Apes, elephants, rhinos and tigers at dire risk if unsustainable palm oil plantations allowed in Sumatran reserve
|A critically endangered orangutan in the Jambi rainforest in Sumatra. Photograph: Karen Michelmore/AAP|
August 22, 2014
One of the world’s leading orangutan experts has called on Australian food manufacturers to speed up efforts to ditch unsustainable palm oil, warning that the situation “has never been so desperate” for the threatened primates.
Dr Ian Singleton, head of the Sumatran Orangutan Conservation Program, said the apes, with the Sumatran elephant, rhino and tiger, were facing a “major extinction event” due to plans to open up a critical reserve for logging and construction.
The vast Leuser ecosystem in northern Sumatra is the only place on Earth where orangutans, elephants, rhinos and tigers co-exist.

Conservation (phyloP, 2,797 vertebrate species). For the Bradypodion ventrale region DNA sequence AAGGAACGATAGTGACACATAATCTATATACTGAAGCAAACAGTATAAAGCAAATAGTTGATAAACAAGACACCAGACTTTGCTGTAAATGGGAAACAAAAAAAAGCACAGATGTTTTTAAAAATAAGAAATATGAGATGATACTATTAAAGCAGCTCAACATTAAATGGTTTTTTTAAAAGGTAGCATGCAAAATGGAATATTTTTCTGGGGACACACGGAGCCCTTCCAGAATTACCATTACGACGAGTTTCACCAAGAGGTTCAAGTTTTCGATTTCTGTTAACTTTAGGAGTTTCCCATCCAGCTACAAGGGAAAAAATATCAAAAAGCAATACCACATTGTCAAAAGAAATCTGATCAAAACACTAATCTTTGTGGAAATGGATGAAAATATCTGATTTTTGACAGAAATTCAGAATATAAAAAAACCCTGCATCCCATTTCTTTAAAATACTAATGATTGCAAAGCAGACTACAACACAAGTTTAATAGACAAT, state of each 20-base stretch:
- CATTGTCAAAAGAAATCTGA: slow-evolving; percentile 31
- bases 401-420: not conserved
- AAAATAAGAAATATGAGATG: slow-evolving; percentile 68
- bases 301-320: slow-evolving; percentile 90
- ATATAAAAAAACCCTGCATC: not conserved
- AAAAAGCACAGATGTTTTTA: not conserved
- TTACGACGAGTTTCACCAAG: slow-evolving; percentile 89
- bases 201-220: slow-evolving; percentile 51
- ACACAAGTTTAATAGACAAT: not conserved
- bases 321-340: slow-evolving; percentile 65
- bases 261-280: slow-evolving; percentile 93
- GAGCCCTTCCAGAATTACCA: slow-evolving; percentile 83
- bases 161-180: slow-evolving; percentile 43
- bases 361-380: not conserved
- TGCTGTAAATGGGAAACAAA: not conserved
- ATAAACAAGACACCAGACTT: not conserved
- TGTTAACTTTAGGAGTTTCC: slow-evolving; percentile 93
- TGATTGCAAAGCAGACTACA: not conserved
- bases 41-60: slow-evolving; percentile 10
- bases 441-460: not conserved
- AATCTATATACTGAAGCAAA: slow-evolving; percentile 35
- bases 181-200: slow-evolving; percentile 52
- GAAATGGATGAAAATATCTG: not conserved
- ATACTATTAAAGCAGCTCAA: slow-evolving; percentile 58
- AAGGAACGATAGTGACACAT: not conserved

Despite this, the regional Aceh government has approved a plan to allow roads, palm oil plantations, logging and mining in the ecosystem. Construction work has started, despite objections put forward by the central Indonesian government.
Singleton warned the situation was “dire” for the threatened species, warning that the development plan would completely wipe out the Sumatran rhino, and leave just a few hundred orangutans.
There are an estimated 6,700 Sumatran orangutans, primarily in the dense rainforests on the north of the island. But their numbers have been severely depleted by forest clearing, largely for palm oil plantations. This has led to apes wandering on to newly established farms, where they are regularly beaten, tortured and killed.
Singleton, with Zoos Victoria, is urging companies based in Australia to commit to certified sustainable palm oil, which is not sourced via the destruction of orangutan habitat. Palm oil is used in many products, from food to toothpaste.